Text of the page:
On bringing Akmal back

Published: July 7, 2012

Akmal has the potential of being Pakistan’s Sangakkara. PHOTO: AFP/FILE

To most, the name ‘Kamran Akmal’ brings back bitter memories of some of the most embarrassing defeats our national cricket team has ever faced. The worst of these was the Sydney Test of 2010. Four dropped catches and a run-out missed enabled the Aussies to snatch victory out of the jaws of a certain defeat.

To me, however, the name brings back memories of when I sat in the National Stadium, Karachi, and saw our three prime batsmen being dismissed in the first over of the match; a defeat lingered on our heads and we were only to be redeemed by the heroics of our number seven batsman; Akmal.

Not only did he save the match with an amazing performance, he also avoided the loss of a home Test series against arch-rivals India.

The year 2012 has seen the national team do well in the Test cricket arena; on the limited overs front, however, our only source of pride was the Asia Cup where our performance was also below potential. Excluding the Asia Cup, we’ve played ten One-Day Internationals, out of which we lost seven and won two; one win was against cricketing minnow Afghanistan.

All of these losses can be attributed to a dismal batting performance.

Since the retirement of Inzamamul Haq, Pakistan’s batting has deteriorated, with only strokes of brilliance seen now and again. Half the team being dismissed before reaching a collective hundred runs is a feat now commonly achieved. Countless changes have been made and a plethora of re-organisational tactics have been undertaken. With the exception of Azhar Ali’s recent inclusion, all of these have been to no avail.

In such times, an option which has been overlooked by national selectors is that of bringing back Kamran Akmal.

Akmal has the experience of over a hundred ODIs in which he has scored five centuries at a healthy strike rate of 84.31. On countless occasions, he has rescued Pakistan from critical situations. Our team is known for its slow scoring rate; to anyone with cricketing knowledge, a strike rate of 84 would be seen as a positive.

On many occasions, Akmal has facilitated chasing a target; the best of which I can remember is one against a weak West Indies’ team back in the early 2000’s when chasing a moderate total, we saw the side collapsed early on. He also has very solid techniques: crisp cover drives, perfectly-timed slog sweeps and a ferocious drive over the bowler’s head. To sum it all up, Akmal has the batting credentials for being in the limited overs squad.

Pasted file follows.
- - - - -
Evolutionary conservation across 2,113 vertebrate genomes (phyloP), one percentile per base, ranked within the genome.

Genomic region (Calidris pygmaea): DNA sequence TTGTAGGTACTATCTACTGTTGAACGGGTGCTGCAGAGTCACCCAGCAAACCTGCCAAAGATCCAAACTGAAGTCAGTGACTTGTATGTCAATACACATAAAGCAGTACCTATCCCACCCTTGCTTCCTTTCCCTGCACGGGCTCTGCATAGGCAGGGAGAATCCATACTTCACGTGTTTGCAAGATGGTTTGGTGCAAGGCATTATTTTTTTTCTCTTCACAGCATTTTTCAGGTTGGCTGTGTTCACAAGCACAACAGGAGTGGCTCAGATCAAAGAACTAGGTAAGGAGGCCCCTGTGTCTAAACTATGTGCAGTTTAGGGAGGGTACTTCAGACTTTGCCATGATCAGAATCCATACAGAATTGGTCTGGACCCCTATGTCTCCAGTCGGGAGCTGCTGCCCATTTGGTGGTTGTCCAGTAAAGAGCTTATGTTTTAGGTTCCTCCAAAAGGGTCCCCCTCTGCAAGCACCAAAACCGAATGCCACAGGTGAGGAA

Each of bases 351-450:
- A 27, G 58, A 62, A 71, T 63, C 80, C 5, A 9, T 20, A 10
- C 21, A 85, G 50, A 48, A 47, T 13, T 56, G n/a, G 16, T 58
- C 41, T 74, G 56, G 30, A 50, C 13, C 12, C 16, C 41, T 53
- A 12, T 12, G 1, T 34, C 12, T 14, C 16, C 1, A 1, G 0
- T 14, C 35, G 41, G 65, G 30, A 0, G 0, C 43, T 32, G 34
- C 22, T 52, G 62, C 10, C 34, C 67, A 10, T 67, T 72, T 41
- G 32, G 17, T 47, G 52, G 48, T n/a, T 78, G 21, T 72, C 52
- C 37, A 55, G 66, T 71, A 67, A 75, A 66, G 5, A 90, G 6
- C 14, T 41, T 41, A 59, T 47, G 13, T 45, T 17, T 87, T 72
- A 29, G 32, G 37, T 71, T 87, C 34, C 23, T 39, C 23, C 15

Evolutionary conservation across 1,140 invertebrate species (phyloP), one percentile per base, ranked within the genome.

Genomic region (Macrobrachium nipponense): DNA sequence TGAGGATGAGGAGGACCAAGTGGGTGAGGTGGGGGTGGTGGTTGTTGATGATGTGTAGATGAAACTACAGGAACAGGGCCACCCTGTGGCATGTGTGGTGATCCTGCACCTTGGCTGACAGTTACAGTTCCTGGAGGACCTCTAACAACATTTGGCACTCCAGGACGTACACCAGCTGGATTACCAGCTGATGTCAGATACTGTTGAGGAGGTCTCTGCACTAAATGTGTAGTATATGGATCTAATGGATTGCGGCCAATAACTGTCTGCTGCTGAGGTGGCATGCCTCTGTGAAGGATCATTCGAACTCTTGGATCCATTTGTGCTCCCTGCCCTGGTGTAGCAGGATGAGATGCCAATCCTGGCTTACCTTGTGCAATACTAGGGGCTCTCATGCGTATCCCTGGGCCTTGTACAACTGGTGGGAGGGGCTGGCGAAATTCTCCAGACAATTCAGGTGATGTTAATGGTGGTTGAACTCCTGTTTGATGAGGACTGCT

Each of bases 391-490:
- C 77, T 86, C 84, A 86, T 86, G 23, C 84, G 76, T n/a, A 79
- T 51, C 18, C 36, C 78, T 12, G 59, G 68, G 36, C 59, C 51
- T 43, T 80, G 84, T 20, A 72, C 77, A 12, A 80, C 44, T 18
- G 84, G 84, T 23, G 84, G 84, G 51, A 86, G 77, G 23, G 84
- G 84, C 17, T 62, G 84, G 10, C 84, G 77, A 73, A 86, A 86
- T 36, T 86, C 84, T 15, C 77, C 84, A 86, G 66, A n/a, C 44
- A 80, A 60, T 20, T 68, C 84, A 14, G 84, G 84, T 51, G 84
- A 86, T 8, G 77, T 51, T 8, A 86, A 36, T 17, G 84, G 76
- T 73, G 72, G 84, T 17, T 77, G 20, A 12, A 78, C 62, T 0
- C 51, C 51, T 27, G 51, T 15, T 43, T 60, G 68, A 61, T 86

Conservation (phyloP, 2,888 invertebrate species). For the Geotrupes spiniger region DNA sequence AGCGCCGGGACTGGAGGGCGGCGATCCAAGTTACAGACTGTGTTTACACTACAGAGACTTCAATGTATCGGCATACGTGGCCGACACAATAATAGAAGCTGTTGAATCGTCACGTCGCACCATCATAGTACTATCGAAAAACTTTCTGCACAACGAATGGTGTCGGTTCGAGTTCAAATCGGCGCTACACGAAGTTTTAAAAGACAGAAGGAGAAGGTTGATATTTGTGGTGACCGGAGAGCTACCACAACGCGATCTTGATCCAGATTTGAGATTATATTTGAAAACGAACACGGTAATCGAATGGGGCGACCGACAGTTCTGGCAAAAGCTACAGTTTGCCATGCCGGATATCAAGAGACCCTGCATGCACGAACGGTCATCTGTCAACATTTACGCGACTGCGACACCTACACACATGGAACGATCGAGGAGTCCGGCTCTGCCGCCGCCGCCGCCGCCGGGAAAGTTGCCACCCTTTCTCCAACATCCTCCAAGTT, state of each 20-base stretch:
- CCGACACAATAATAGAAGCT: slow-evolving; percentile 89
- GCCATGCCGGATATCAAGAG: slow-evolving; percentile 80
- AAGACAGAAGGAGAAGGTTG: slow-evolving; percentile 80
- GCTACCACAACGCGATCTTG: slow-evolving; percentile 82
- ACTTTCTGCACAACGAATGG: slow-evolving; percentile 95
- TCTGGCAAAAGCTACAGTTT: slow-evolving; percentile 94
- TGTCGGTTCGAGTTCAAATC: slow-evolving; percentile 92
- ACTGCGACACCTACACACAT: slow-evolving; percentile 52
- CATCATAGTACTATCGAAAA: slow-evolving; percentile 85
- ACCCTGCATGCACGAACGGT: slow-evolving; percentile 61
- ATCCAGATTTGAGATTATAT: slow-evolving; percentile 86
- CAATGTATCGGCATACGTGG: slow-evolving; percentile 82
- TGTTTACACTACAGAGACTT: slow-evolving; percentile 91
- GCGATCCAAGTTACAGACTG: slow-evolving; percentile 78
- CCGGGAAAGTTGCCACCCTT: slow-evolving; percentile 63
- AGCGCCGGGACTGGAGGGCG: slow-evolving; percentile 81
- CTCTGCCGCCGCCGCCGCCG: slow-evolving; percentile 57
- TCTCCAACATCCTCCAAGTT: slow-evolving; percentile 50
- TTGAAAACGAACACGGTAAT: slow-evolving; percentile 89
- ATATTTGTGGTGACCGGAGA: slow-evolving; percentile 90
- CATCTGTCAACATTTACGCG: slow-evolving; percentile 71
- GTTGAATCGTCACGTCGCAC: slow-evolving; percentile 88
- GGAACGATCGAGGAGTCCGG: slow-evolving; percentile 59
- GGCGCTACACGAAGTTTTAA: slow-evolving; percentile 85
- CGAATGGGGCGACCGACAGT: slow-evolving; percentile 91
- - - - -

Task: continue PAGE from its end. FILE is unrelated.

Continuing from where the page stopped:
As most would remember, Akmal was dropped following constant dismal performances behind the stumps which reached its peak in the World Cup last year. However, one should remember that in the same World Cup, he did get us to good starts, too, an example of which can be the semi-final against India where he starred in an opening partnership of over 50 runs, chasing a competitive total.

So, my question is why not give him a chance as a specialist batsman? Many keepers have taken off their keeping gloves to focus entirely on their batting, examples of which are Kumar Sangakkara and Rahul Dravid ─ not that their keeping was as flawed as Akmal’s.

I can say with certainty that Akmal has the potential of being Pakistan’s Sangakkara.

I plead only to bring him back, in the limited overs format, not in the test match format where Jr Akmal has been doing rather well. When the likes of Shoaib Malik and Mohammad Sami can be given repeated chances, why not Kamran Akmal? What’s the harm in bringing him back for just one series? He might just solve Pakistan’s batting woes.

Like Akmal once stated,

“…they remember the few catches I dropped and not the many I took.”

I think it’s time that we took under consideration the contributions Akmal has provided for his team which have aided, if not led, them to victory.

Do you think Kamran Akmal deserves a spot in our ODI squad?

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Adnan Dhanani

Adnan A. Dhanani

Has recently completed his A Levels from Lyceum School and is heading to McGill University in the Fall. He wishes to pursue a career in Investment Banking.

The views expressed by the writer and the reader comments do not necessarily reflect the views and policies of The Express Tribune.